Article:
“I’ve only learned what it means to die – to be away – to be denied life – to know that I may never get better – that I may never get worse – just remain like this. Like this is to be so weak that you cry when you want to talk; to have pains go shooting through your head; to want to walk and be unable; to lie on your back in a darkened room – away from the sunshine you hate – and know that outside the parade has passed you by and that you’ll never be able to catch up with it again.”
She sued MGM for a million dollars and received a paltry settlement out of court with the stipulation that she seek medical care in Europe. Booth then sought help in Britain and Switzerland.
When Adolph Hitler heard of her ailment, he allowed her to seek treatment in Germany. Hitler also assigned S.S. officers to look after her needs. Eventually, a Viennese doctor deduced that her blood was poisoned by repeated bites from a tsetse fly and that sunstroke damaged her nervous system.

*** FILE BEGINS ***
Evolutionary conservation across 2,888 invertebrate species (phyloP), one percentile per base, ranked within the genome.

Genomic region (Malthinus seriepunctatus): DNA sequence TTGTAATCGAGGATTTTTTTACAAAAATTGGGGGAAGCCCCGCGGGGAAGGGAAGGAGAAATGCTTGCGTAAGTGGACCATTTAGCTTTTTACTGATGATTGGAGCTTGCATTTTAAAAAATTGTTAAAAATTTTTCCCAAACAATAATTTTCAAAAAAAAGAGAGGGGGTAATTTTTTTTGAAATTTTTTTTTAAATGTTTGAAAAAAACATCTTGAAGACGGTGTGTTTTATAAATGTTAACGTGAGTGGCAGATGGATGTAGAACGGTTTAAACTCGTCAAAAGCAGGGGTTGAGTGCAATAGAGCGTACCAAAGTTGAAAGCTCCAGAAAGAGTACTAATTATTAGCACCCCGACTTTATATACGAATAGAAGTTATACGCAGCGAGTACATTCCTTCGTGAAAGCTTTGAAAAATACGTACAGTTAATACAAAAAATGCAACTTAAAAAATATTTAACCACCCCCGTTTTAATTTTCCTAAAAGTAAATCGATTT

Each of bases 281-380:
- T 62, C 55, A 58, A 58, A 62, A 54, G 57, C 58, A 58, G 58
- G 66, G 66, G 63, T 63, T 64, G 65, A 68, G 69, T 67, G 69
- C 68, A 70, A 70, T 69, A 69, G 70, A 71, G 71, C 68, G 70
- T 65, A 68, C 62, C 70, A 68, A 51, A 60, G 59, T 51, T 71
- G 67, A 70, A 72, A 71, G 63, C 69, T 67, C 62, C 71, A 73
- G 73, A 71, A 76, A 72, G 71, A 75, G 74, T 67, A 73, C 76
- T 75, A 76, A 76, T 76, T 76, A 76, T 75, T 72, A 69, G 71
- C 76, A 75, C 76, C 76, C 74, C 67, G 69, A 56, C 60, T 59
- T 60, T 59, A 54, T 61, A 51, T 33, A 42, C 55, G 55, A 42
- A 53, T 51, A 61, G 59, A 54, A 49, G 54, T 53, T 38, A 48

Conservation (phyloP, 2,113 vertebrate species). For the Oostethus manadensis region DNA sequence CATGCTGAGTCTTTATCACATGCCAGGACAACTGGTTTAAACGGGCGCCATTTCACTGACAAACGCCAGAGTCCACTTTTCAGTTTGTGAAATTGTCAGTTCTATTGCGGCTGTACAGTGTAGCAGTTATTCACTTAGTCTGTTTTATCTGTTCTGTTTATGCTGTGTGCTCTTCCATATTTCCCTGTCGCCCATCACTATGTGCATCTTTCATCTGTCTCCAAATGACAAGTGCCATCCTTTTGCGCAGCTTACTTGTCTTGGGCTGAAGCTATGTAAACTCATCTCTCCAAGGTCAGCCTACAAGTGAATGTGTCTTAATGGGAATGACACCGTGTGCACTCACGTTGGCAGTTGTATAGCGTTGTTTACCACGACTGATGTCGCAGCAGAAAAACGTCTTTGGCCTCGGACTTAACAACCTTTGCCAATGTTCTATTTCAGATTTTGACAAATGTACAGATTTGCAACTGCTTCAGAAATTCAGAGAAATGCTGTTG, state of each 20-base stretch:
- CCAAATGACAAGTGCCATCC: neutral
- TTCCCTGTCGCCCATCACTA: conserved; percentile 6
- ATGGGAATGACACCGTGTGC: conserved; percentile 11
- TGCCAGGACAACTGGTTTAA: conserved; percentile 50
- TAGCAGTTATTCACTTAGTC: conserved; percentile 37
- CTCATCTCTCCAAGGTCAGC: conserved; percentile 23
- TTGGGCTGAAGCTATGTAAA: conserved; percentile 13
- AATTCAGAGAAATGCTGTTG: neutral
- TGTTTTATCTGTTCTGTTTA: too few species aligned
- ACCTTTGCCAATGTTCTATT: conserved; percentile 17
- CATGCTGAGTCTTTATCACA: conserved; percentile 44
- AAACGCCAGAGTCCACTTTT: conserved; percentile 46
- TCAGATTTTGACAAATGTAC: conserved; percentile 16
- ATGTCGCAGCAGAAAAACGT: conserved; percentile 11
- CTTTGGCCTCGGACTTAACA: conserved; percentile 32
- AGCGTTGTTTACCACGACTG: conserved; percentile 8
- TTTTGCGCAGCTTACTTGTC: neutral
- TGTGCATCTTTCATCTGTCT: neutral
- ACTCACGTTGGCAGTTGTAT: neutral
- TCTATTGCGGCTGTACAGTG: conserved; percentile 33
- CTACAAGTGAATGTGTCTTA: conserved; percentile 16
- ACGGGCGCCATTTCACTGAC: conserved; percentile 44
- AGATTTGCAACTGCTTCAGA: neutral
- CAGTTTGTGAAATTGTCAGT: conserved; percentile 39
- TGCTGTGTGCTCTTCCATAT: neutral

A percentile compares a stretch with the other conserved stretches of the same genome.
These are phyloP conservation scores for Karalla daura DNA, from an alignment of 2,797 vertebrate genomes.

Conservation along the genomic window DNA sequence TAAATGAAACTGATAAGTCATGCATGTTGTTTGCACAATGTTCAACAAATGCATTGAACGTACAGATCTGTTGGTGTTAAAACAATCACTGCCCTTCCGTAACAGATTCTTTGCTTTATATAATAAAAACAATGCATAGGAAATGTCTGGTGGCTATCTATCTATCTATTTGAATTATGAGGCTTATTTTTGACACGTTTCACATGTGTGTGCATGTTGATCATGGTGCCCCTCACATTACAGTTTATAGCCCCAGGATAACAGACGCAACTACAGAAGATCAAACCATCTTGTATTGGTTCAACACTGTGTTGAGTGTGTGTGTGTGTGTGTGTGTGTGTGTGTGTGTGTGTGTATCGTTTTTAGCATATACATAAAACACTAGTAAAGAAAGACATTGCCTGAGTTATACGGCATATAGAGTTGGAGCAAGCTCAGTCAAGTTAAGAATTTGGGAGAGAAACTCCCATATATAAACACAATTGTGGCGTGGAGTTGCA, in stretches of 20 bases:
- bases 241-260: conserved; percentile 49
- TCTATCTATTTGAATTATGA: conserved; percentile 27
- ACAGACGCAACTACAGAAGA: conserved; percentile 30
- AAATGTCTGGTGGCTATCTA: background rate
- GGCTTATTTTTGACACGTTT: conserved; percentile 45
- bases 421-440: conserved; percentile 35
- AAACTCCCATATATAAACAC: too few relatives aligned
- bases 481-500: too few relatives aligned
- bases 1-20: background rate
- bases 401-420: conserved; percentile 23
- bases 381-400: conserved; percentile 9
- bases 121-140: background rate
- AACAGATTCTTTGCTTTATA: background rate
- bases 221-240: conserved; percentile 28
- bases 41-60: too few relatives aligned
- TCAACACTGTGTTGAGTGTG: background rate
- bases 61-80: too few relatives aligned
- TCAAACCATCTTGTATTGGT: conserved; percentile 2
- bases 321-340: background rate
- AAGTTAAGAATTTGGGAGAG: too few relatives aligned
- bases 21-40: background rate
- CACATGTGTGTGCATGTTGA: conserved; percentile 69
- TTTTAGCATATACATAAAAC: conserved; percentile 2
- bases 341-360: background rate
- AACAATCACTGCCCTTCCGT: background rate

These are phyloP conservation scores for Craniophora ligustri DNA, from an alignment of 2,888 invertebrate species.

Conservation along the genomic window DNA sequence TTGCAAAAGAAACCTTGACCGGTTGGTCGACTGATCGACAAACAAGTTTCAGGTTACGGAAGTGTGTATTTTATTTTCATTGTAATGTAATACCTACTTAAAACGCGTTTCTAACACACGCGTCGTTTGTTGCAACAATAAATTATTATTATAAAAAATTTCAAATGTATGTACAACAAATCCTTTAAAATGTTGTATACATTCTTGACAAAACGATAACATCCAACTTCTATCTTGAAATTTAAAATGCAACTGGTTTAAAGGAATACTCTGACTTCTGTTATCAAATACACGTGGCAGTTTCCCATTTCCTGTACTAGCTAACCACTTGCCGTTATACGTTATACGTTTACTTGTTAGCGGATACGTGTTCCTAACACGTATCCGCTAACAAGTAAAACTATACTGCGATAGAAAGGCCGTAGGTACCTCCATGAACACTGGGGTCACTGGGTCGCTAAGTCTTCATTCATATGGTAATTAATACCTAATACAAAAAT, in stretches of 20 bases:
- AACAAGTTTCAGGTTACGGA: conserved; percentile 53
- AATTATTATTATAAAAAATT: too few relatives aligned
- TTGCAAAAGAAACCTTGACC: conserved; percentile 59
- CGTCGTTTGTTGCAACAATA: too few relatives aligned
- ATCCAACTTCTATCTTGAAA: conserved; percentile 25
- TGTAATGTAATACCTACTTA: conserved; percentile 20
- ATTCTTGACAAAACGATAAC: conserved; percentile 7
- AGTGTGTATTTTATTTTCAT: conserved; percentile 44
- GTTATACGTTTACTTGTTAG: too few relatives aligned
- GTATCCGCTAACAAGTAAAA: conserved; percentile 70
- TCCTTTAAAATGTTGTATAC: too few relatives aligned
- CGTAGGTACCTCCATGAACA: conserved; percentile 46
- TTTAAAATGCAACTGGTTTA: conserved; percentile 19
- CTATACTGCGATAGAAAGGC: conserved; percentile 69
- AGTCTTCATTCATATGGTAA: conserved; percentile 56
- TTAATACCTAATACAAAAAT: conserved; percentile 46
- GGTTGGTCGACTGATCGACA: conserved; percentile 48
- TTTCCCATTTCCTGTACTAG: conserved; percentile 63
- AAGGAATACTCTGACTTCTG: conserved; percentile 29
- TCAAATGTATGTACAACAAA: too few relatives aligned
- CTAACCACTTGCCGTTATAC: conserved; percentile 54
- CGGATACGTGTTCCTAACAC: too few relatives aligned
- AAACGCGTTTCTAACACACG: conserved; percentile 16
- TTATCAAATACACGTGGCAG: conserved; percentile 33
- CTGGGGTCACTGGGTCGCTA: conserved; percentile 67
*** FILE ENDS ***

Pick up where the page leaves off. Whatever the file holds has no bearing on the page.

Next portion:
With medical help, Booth eventually overcame her illness. Fans still wrote her letters, but she never appeared interested in returning to films. Many of her later friends didn’t even know that she was once a star.
She married twice…and spent her later years heavily involved in the Mormon Church in Santa Monica and in Los Angeles. In later life, she granted a few interviews. Friends and family knew her as Connie.
After a few fake reports of her death, Edwina Booth died in 1991 of heart failure. However, you won’t find a headstone bearing her more famous screen name. She is buried next to her husband in Santa Monica’s Woodlawn Cemetery under the name Constance W. Fehlberg.